Lipscomb’s College for Professional Studies together with CNM will offer Collaboration College beginning with the “Collaboration 101-From Collaboration to Collective Impact: Principles, Case Studies and Best Practices,” a daylong event on the Lipscomb campus on Oct. 21.
The October event, open to any interested nonprofit agency leaders, board representatives and public or private partners, will explore the rewards and challenges facing successful collaborations with a nationally recognized speaker, a variety of panel discussions and working sessions presented by collaboration experts.
The yearlong program will continue throughout the school year as participating agencies are led through a curriculum and consultative experience, resulting in the top teams receiving grant funding for their proposed collaborative projects. Agencies are welcome to proceed within the college as far as they want to go.
In March 2015, six participating team partnerships will be selected to move forward with financial modeling, best practices, cultural assimilation and other areas critical to the success of their collaborative project. These teams will receive 24 hours of consulting services targeted specifically to the developmental needs of the project. The top collaborations will be announced in October 2015.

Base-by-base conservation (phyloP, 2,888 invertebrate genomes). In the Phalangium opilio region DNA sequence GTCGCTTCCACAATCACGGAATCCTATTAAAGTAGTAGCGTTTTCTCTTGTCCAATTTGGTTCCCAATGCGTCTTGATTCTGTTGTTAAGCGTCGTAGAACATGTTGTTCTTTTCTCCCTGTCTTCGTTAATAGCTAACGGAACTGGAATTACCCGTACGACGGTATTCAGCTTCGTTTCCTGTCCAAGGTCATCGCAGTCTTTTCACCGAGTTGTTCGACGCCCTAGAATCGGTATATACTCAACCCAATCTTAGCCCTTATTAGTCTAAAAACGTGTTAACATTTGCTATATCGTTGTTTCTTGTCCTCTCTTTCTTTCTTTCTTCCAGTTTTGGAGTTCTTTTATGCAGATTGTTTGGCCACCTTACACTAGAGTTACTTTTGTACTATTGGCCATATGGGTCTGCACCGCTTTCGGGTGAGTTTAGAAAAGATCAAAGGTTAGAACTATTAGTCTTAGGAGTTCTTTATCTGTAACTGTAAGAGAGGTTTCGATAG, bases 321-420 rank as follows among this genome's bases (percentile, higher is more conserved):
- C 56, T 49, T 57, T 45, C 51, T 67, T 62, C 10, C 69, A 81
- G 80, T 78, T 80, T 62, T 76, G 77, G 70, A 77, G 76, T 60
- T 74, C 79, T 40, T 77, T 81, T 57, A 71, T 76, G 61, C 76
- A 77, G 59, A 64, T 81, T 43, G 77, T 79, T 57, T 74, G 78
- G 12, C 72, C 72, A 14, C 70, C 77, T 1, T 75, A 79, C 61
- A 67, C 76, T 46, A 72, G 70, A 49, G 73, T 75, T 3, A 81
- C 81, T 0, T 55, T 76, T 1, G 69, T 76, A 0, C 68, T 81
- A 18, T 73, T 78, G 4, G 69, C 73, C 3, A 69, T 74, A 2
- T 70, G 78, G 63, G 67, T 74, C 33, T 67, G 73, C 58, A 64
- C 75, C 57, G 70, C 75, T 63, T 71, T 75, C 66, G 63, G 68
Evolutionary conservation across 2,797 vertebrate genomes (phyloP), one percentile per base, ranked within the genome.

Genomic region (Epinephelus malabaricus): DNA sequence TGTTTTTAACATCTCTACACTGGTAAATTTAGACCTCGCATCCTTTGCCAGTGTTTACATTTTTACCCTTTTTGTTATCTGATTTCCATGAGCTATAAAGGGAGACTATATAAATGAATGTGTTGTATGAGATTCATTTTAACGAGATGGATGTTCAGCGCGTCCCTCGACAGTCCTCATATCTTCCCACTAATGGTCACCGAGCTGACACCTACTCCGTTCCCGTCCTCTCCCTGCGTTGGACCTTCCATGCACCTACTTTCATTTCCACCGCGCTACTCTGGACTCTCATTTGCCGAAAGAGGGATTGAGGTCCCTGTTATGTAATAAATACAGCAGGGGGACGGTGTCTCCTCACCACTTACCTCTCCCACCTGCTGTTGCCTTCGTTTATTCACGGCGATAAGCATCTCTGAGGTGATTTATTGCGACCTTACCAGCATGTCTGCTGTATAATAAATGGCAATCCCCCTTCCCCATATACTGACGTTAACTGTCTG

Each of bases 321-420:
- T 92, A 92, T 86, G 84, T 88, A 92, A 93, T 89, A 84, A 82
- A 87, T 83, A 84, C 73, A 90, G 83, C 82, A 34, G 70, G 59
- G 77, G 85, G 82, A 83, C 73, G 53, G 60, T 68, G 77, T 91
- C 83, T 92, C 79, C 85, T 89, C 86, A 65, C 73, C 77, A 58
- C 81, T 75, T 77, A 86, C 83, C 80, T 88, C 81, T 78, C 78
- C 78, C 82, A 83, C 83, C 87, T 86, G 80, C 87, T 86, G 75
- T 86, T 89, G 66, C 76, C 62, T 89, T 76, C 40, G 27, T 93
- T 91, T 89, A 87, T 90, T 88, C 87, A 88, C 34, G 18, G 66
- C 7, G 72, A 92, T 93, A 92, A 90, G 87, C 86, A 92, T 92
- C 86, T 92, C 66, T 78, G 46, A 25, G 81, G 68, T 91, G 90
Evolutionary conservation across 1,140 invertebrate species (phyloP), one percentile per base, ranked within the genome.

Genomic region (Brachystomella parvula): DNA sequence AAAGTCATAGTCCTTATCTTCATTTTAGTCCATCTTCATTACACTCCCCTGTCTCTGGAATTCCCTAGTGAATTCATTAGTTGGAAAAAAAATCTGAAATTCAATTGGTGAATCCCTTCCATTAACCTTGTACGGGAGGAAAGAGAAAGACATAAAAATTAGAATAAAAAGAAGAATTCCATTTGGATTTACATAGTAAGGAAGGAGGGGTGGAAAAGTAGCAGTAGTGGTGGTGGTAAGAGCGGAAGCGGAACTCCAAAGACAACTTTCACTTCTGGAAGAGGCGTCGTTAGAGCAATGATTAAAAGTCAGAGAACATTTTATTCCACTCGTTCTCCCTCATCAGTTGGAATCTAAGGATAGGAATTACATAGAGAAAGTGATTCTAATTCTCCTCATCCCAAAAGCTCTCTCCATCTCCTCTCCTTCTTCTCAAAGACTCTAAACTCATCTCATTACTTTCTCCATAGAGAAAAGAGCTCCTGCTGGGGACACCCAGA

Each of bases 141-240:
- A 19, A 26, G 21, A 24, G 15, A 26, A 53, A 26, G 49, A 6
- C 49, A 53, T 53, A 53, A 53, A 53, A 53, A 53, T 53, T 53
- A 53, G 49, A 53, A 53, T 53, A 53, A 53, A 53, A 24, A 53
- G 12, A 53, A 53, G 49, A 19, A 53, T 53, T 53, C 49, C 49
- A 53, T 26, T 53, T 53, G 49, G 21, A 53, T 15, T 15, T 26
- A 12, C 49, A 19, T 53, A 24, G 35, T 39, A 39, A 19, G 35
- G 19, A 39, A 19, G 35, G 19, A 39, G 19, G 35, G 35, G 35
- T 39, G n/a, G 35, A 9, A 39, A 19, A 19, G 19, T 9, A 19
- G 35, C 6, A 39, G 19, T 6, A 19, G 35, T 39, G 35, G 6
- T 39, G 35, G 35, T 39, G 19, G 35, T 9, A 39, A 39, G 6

The program began in 2011 and gave six teams of nonprofits the direction, resources and encouragement they need to collaborate successfully. More than 150 local nonprofit business leaders participated in the inaugural Collaboration College 101 conference that launched the initiative. Six teams made up of leaders from 18 nonprofits in Middle Tennessee, participated in the yearlong program. Teams collaborated on projects related to family support, employment opportunities for homeless citizens, mental health resources, health care, domestic violence services and organizations serving youth.
Collaboration College was born out of an event in January 2009 – Collaborate for a Cause – hosted by Lipscomb’s Institute for Law, Justice and Society then-housed in the College of Professional Studies and CNM’s previous efforts to encourage nonprofits to consider collaboration as a means to expand their reach in the community.
“Lipscomb University intentionally and strategically develops programs to serve the community and to facilitate collaborations and conversations about significant issues facing our society,” said Charla Long, dean of the College of Professional Studies. “As a university we have practiced collaboration on a number of levels. We are excited that the HCA Foundation, Baptist Healing Trust, CNM and our strategic consulting partners and Lipscomb are collaborating to bring this experience to interested community leaders who are making a difference in our city every day.”
Organizations interested in the program can visit collaborationcollege.com or contact Lipscomb’s College of Professional Studies at 615.966.1100 for more information or to register.